Our Life in The Arts

Questions, reality, and musings on a life of joy and wonder

Vol. 3, No. 2

Jazz is Life

By Rich Holly

What is Jazz? And why is this post titled “Jazz is Life?”

As a starting definition, jazz is a music style that came into existence in the early 20th century, combining African-American musical traditions and evolved styles (blues, ragtime, etc.) with the instruments and some stylings of a military band, often adding a piano or banjo (later guitar) to the instrumentation. Stylistically, jazz features sections when the musicians are playing pre-determined melody notes and harmonies, and sections in which the players are improvising melodies over those harmonies.

Actual documentation of by whom and when jazz began is scant, and from the assorted readings I’ve done I believe dance entered the picture very soon after the style was developed (within minutes? Hours? Days?). Certainly by 1920 dancing to jazz was an extremely popular pastime, at least in the United States (but soon taking Europe by storm, as well).

There have been and are numerous visual artists who have been inspired by jazz music and dance, and some have also been jazz performers, such as Vernon Pratt. Andy Warhol, Aaron Douglas, Romare Bearden, and Jackson Pollock are but a few visual artists who were greatly influenced by jazz or painted settings depicting jazz performance.

In American theatre, jazz music and dance were arguably the primary drivers for the rise of what we call the Broadway Musical, and still influences that genre today. We can trace the beginnings of jazz merging with theatre to the early 1920s, and influential composers such as George Gershwin and Duke Ellington helped bring the artform to mass popularity within the next two decades.

And film! Such a great artform to combine jazz music, dance, visual art and theatre all in one. In addition to several films about jazz, jazz has been featured prominently in numerous films over many decades, including one of my favorites, the Abbott and Costello WWII-era film Buck Privates.

Check out this great jazz music and dance scene, featuring the Andrews Sisters, from that movie:

In terms of music lineage, without jazz there would be no Rhythm and Blues, and without Rhythm and Blues there would be no rock music.

And now to why I am saying “Jazz is Life.” First, a big “Thanks” to stellar musician Brad Ard for suggesting the title and subject of this post. And second, I have been involved with boards of directors and employee leaders for corporations and non-profit organizations helping them understand why learning about and embracing jazz will raise their passion and productivity to new levels.

Now that you have a good idea of the impact jazz has had on several art forms as well as human existence, I’ll provide you with several reasons why I believe jazz is life:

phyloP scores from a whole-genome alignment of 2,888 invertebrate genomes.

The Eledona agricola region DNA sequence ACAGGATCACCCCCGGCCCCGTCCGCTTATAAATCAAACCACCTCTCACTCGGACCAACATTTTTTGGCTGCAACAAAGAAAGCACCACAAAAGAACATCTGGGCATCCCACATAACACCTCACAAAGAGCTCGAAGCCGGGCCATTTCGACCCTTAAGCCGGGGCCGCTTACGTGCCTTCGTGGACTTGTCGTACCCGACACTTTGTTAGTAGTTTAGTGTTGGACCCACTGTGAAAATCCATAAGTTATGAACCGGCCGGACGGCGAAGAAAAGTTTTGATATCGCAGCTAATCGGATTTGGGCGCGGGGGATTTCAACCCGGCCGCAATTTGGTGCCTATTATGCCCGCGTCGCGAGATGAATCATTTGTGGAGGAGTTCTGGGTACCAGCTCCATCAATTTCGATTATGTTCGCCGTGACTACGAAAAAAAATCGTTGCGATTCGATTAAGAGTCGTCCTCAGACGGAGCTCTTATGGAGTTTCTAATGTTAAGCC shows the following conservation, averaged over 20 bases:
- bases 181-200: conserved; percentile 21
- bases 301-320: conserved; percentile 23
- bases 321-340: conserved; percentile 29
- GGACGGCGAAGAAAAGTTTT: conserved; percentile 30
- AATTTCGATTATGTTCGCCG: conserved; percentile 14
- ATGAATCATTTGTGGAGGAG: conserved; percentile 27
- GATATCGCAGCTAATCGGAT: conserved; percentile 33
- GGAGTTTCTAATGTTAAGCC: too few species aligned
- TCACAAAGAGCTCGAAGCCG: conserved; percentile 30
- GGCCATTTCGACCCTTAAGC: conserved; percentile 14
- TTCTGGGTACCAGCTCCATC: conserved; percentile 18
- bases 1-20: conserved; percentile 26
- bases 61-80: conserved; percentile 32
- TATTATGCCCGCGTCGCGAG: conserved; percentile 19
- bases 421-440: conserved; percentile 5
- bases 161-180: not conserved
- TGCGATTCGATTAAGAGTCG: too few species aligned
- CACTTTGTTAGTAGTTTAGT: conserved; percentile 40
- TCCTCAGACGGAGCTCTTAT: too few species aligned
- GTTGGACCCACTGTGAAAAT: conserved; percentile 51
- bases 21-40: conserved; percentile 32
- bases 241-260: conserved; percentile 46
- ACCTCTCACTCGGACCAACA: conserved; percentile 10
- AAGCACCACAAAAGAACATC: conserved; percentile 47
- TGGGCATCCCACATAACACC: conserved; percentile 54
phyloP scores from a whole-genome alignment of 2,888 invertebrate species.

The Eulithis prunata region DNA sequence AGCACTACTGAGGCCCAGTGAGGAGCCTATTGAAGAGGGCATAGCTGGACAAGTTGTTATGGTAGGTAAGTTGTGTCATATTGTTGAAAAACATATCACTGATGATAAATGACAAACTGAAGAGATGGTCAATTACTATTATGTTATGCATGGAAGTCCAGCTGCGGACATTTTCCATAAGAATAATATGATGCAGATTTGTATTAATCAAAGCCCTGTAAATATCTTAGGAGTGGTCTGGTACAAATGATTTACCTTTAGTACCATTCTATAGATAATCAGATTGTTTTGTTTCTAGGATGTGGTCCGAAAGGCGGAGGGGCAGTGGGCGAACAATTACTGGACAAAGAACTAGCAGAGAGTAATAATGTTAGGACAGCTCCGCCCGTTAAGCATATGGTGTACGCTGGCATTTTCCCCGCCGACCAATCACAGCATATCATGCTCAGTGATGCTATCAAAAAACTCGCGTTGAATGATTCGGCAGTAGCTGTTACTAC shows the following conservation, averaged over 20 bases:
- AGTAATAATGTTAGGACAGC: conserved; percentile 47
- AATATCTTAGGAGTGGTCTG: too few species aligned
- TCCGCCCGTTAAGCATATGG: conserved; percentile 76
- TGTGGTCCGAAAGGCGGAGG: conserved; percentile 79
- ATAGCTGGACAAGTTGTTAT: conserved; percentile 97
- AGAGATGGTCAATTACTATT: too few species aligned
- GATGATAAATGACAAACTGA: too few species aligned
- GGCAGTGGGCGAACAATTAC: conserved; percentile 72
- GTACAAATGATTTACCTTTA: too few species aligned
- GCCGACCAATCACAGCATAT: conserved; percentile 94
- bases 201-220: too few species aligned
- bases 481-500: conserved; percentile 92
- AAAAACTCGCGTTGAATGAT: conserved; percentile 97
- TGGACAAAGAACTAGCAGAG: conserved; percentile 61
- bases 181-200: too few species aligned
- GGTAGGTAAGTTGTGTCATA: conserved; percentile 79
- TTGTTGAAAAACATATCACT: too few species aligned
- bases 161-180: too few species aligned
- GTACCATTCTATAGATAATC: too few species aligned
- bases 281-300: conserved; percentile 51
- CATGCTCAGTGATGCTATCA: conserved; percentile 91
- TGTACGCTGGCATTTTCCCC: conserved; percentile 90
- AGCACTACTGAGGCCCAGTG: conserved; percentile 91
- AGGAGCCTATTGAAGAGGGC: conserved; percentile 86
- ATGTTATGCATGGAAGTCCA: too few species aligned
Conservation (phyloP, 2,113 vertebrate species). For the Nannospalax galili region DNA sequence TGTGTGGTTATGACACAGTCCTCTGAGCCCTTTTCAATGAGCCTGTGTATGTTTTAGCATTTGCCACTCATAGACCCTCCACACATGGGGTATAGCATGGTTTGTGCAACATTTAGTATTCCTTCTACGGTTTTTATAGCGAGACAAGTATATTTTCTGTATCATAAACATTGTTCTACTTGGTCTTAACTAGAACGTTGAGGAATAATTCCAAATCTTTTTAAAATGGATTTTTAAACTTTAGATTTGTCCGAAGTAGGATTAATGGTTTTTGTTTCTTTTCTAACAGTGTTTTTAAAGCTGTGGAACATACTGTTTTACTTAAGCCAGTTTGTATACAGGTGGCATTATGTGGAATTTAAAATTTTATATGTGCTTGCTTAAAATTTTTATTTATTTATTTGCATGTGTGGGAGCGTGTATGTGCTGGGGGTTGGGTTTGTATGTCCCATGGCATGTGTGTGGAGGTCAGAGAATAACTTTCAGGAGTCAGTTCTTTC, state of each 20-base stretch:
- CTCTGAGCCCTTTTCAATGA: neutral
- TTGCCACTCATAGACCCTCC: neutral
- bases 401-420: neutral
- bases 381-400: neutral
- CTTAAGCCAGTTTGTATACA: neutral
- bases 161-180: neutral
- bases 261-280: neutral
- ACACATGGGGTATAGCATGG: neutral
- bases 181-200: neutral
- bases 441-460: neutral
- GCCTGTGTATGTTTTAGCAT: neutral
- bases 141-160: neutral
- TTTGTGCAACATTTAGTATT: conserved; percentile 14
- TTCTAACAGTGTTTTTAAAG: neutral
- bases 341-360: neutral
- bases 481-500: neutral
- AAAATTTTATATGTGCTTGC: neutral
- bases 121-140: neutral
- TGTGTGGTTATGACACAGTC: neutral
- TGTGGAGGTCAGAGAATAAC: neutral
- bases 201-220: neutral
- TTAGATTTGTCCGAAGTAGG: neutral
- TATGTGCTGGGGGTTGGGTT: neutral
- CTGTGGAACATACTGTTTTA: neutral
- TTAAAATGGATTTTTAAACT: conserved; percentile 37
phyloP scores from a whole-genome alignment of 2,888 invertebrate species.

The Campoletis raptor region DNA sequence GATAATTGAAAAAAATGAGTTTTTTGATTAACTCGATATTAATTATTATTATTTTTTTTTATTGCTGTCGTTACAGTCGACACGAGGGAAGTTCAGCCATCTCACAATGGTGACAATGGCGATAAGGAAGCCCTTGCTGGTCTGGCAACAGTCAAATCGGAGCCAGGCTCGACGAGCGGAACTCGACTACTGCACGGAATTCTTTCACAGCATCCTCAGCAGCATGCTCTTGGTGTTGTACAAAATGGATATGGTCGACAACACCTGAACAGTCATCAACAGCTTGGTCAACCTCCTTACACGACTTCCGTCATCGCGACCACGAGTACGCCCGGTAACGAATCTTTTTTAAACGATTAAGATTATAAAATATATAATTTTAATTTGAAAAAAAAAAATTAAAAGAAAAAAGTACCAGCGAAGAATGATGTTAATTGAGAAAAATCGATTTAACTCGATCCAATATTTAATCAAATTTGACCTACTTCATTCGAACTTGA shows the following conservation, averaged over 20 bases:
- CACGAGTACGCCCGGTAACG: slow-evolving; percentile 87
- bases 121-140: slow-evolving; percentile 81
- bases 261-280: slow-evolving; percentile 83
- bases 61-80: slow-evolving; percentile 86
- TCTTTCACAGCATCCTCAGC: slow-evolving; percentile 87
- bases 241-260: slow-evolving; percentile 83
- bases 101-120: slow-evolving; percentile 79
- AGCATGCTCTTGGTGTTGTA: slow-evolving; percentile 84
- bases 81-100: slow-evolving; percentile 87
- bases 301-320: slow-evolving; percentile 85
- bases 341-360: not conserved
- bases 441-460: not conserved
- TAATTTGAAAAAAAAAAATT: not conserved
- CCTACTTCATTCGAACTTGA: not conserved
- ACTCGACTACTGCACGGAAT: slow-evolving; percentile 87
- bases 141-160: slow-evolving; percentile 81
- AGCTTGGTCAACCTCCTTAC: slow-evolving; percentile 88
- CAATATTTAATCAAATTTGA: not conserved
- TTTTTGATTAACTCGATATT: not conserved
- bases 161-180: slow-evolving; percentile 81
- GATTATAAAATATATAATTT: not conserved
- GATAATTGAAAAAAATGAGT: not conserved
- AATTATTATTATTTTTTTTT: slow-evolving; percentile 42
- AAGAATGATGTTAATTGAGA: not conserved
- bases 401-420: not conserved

• It’s primarily a group activity (we all need community)
  • Rehearsals are partly run by a leader and partly a series of negotiations (meetings, anyone?)
  • Jazz is a language (do you know exactly the next 100 words you will say? No – you’ll be improvising based on words, phrases, and inflections you already know)
  • Jazz reflects the wide range of human emotions (something schools and bosses never pay enough attention to)
  • It employs frequent syncopated rhythms (much like our daily lives)
  • Jazz often incorporates “call and response” between the players (like a good, supportive conversation)
  • It allows the players to express themselves (also something not paid enough attention to in school and jobs)
  • It harnesses, educates about, and celebrates diversity (how many other endeavors can honestly tout that?)
  • Jazz relates the history (from trauma to joy) of the African-American experience (and don’t we all need to learn more about that?)
  • To be proficient at jazz (music, dance, visual art, etc.) requires thousands of hours of dedication (that intense focus is what leads to excellence, something we need to see more of)
  • As an audience member in a jazz club, it can excite all your senses (we all have several times each day during which at least one of our senses is not being used – how fun it is to use them all at the same time!)

Do you perform jazz music or dance? Does jazz influence your visual art or at least spur your creativity? Have you been a crew member or actor/singer/dancer in a musical? Have you worked on a film that includes jazz in some form? I’d love to hear from you if you fit any of these (or other similar) categories.

As an artist in any medium, what styles might you combine to create a new, lasting style? What can you create that, like jazz, speaks to the entire range of emotions and the human condition, or that helps educate about history? Do you practice improvisation with your particular art form? If not, why not?

Our lives are a combination of working alone, working together, working hard, and improvising with our language. Jazz is not only a reflection of life, it is life. Pass it on.

Rich Holly serves Arts NC State and the NC State University community as the Executive Director for the Arts.

All posts in the “Our Life in the Arts” series are available here.

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